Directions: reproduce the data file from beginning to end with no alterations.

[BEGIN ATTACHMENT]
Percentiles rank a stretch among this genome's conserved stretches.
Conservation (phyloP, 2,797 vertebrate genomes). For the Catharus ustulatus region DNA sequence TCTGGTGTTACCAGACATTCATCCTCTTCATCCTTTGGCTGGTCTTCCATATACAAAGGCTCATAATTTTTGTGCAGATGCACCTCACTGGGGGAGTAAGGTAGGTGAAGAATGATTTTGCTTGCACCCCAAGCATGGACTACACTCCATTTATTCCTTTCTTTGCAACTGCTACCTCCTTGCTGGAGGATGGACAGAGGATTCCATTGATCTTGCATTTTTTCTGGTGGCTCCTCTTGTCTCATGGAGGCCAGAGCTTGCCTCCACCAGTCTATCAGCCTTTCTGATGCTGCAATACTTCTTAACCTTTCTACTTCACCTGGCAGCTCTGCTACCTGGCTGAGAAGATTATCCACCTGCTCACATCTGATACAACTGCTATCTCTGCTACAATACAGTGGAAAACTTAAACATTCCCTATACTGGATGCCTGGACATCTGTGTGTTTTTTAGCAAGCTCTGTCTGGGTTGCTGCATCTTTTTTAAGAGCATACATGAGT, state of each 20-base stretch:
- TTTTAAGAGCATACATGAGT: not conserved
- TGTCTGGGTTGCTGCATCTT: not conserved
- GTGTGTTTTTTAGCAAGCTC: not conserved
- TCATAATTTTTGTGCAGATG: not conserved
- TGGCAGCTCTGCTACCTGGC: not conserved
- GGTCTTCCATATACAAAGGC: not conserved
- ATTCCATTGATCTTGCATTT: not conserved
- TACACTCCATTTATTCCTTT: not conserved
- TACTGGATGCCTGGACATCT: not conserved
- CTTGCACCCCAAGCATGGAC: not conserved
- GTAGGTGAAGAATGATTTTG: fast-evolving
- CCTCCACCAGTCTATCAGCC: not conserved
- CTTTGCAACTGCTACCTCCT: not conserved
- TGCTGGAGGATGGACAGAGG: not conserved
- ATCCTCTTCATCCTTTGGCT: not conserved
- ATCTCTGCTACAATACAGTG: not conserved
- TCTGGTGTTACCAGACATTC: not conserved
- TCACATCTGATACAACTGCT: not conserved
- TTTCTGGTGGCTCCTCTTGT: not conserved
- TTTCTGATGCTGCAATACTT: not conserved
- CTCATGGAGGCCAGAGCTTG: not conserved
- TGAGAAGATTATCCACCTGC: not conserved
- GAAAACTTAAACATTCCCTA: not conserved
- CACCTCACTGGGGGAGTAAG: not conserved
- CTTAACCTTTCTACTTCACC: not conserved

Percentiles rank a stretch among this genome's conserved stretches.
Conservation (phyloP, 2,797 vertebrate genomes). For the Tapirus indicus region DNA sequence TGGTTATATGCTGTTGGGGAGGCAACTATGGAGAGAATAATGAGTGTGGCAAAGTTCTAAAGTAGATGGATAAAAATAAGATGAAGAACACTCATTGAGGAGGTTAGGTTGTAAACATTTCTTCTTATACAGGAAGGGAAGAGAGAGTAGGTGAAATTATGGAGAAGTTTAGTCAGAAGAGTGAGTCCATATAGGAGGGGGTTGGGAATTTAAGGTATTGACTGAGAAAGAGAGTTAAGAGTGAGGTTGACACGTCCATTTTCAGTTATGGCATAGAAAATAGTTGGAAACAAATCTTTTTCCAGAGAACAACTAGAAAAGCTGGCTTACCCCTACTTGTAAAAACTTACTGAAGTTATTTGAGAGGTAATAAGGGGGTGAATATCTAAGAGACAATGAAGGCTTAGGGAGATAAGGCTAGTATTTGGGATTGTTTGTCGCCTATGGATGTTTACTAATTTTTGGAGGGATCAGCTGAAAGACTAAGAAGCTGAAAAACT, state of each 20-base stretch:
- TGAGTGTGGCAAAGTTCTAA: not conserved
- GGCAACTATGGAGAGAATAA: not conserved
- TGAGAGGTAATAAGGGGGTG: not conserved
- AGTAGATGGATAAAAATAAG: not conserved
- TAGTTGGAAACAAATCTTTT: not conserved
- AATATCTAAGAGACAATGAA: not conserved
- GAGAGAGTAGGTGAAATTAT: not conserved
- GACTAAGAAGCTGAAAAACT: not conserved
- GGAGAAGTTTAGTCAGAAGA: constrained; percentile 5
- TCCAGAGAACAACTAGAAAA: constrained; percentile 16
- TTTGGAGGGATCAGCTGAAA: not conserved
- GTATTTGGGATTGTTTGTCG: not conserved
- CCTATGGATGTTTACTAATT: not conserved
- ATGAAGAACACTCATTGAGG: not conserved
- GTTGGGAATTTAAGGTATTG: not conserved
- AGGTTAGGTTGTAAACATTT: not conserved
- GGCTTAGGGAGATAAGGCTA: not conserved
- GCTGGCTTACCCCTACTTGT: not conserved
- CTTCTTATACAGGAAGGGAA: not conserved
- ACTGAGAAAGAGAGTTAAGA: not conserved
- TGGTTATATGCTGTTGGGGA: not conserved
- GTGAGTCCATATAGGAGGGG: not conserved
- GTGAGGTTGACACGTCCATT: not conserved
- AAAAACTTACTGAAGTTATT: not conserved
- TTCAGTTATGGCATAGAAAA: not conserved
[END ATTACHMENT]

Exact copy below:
Percentiles rank a stretch among this genome's conserved stretches.
Conservation (phyloP, 2,797 vertebrate genomes). For the Catharus ustulatus region DNA sequence TCTGGTGTTACCAGACATTCATCCTCTTCATCCTTTGGCTGGTCTTCCATATACAAAGGCTCATAATTTTTGTGCAGATGCACCTCACTGGGGGAGTAAGGTAGGTGAAGAATGATTTTGCTTGCACCCCAAGCATGGACTACACTCCATTTATTCCTTTCTTTGCAACTGCTACCTCCTTGCTGGAGGATGGACAGAGGATTCCATTGATCTTGCATTTTTTCTGGTGGCTCCTCTTGTCTCATGGAGGCCAGAGCTTGCCTCCACCAGTCTATCAGCCTTTCTGATGCTGCAATACTTCTTAACCTTTCTACTTCACCTGGCAGCTCTGCTACCTGGCTGAGAAGATTATCCACCTGCTCACATCTGATACAACTGCTATCTCTGCTACAATACAGTGGAAAACTTAAACATTCCCTATACTGGATGCCTGGACATCTGTGTGTTTTTTAGCAAGCTCTGTCTGGGTTGCTGCATCTTTTTTAAGAGCATACATGAGT, state of each 20-base stretch:
- TTTTAAGAGCATACATGAGT: not conserved
- TGTCTGGGTTGCTGCATCTT: not conserved
- GTGTGTTTTTTAGCAAGCTC: not conserved
- TCATAATTTTTGTGCAGATG: not conserved
- TGGCAGCTCTGCTACCTGGC: not conserved
- GGTCTTCCATATACAAAGGC: not conserved
- ATTCCATTGATCTTGCATTT: not conserved
- TACACTCCATTTATTCCTTT: not conserved
- TACTGGATGCCTGGACATCT: not conserved
- CTTGCACCCCAAGCATGGAC: not conserved
- GTAGGTGAAGAATGATTTTG: fast-evolving
- CCTCCACCAGTCTATCAGCC: not conserved
- CTTTGCAACTGCTACCTCCT: not conserved
- TGCTGGAGGATGGACAGAGG: not conserved
- ATCCTCTTCATCCTTTGGCT: not conserved
- ATCTCTGCTACAATACAGTG: not conserved
- TCTGGTGTTACCAGACATTC: not conserved
- TCACATCTGATACAACTGCT: not conserved
- TTTCTGGTGGCTCCTCTTGT: not conserved
- TTTCTGATGCTGCAATACTT: not conserved
- CTCATGGAGGCCAGAGCTTG: not conserved
- TGAGAAGATTATCCACCTGC: not conserved
- GAAAACTTAAACATTCCCTA: not conserved
- CACCTCACTGGGGGAGTAAG: not conserved
- CTTAACCTTTCTACTTCACC: not conserved

Percentiles rank a stretch among this genome's conserved stretches.
Conservation (phyloP, 2,797 vertebrate genomes). For the Tapirus indicus region DNA sequence TGGTTATATGCTGTTGGGGAGGCAACTATGGAGAGAATAATGAGTGTGGCAAAGTTCTAAAGTAGATGGATAAAAATAAGATGAAGAACACTCATTGAGGAGGTTAGGTTGTAAACATTTCTTCTTATACAGGAAGGGAAGAGAGAGTAGGTGAAATTATGGAGAAGTTTAGTCAGAAGAGTGAGTCCATATAGGAGGGGGTTGGGAATTTAAGGTATTGACTGAGAAAGAGAGTTAAGAGTGAGGTTGACACGTCCATTTTCAGTTATGGCATAGAAAATAGTTGGAAACAAATCTTTTTCCAGAGAACAACTAGAAAAGCTGGCTTACCCCTACTTGTAAAAACTTACTGAAGTTATTTGAGAGGTAATAAGGGGGTGAATATCTAAGAGACAATGAAGGCTTAGGGAGATAAGGCTAGTATTTGGGATTGTTTGTCGCCTATGGATGTTTACTAATTTTTGGAGGGATCAGCTGAAAGACTAAGAAGCTGAAAAACT, state of each 20-base stretch:
- TGAGTGTGGCAAAGTTCTAA: not conserved
- GGCAACTATGGAGAGAATAA: not conserved
- TGAGAGGTAATAAGGGGGTG: not conserved
- AGTAGATGGATAAAAATAAG: not conserved
- TAGTTGGAAACAAATCTTTT: not conserved
- AATATCTAAGAGACAATGAA: not conserved
- GAGAGAGTAGGTGAAATTAT: not conserved
- GACTAAGAAGCTGAAAAACT: not conserved
- GGAGAAGTTTAGTCAGAAGA: constrained; percentile 5
- TCCAGAGAACAACTAGAAAA: constrained; percentile 16
- TTTGGAGGGATCAGCTGAAA: not conserved
- GTATTTGGGATTGTTTGTCG: not conserved
- CCTATGGATGTTTACTAATT: not conserved
- ATGAAGAACACTCATTGAGG: not conserved
- GTTGGGAATTTAAGGTATTG: not conserved
- AGGTTAGGTTGTAAACATTT: not conserved
- GGCTTAGGGAGATAAGGCTA: not conserved
- GCTGGCTTACCCCTACTTGT: not conserved
- CTTCTTATACAGGAAGGGAA: not conserved
- ACTGAGAAAGAGAGTTAAGA: not conserved
- TGGTTATATGCTGTTGGGGA: not conserved
- GTGAGTCCATATAGGAGGGG: not conserved
- GTGAGGTTGACACGTCCATT: not conserved
- AAAAACTTACTGAAGTTATT: not conserved
- TTCAGTTATGGCATAGAAAA: not conserved